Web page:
Uncontested divorce – In an uncontested divorce, the spouses are typically able to work together to come to an agreement on the terms of the divorce settlement.

Contested divorce – In a contested divorce, the spouses are not able to come to an agreement on the terms of the divorce. This is typically the case in high net worth divorces or in divorces where there are minor children involved, when the spouses have a lot to gain or lose in the divorce. Default divorce – A default divorce in San Diego occurs when one party does not respond to the other party’s petition for divorce. In a “true default” case, the party gives up his or her right to have any say in the divorce proceeding. Summary dissolution – If you and your spouse were married for less than five years, have no minor children, have no significant assets or debts, and you agree to not request alimony, you may qualify for a “summary” dissolution, an immediate divorce action that eliminates the need for the requisite six-month waiting period.

Do I need an attorney for my divorce?

You have the right to represent yourself in your divorce proceeding, but it is always a good idea to have a knowledgeable attorney on your side who is familiar with California divorce law and your rights under the law. Emotions typically run high during divorce cases and even the most amicable divorces can become contentious when sensitive issues like spousal support, child custody or high-value assets are involved. Our San Diego divorce attorneys will advocate on your behalf throughout the divorce process and help you get the best possible outcome in your case.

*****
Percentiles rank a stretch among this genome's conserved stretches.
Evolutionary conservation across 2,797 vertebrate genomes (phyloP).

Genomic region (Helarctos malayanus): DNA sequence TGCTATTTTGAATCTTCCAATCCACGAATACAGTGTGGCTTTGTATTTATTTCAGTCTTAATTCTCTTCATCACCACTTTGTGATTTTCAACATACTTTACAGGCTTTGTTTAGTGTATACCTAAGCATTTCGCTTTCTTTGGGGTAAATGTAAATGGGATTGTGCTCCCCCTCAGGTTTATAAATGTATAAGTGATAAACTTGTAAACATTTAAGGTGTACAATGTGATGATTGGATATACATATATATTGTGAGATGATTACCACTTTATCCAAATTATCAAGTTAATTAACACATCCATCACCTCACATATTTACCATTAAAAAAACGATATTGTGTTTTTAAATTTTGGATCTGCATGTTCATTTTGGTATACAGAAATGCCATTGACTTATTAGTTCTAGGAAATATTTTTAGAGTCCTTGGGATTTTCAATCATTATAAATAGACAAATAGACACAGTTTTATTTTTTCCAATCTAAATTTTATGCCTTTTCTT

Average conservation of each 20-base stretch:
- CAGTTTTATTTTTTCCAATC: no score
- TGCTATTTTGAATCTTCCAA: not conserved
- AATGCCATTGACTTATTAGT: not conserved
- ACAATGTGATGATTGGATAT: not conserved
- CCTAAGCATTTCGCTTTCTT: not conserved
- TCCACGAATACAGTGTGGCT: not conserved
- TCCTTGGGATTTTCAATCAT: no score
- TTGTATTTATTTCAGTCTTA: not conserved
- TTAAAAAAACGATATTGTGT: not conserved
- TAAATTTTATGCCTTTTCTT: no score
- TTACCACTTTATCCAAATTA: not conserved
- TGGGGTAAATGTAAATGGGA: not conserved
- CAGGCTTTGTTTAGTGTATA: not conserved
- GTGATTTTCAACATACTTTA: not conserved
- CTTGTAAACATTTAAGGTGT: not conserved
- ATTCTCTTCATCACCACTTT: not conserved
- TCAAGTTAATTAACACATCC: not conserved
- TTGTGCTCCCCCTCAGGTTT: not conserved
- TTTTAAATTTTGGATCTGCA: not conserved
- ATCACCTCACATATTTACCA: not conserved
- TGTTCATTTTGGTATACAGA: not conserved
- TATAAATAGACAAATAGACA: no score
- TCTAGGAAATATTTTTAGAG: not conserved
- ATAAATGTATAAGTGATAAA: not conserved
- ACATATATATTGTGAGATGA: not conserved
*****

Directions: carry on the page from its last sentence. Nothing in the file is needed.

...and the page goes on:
How long will it take to get a divorce?

In San Diego, there is a requisite six-month waiting period from the date you serve your spouse with the divorce papers and the date your divorce is finalized. The actual length of your divorce, however, can vary a great deal, depending on the issues at hand and how easily you and your spouse can agree to the terms of your divorce settlement.

Will I have to go to court?

If you and your spouse are able to reach a mutually agreeable divorce settlement on your own or with the help of your divorce attorneys, you may never have to set foot in a courtroom. However, if there are key issues you are unable to agree on, such as child custody, child support and the division of assets, you may have to work these issues out in court.

How will my divorce affect my custody and visitation rights?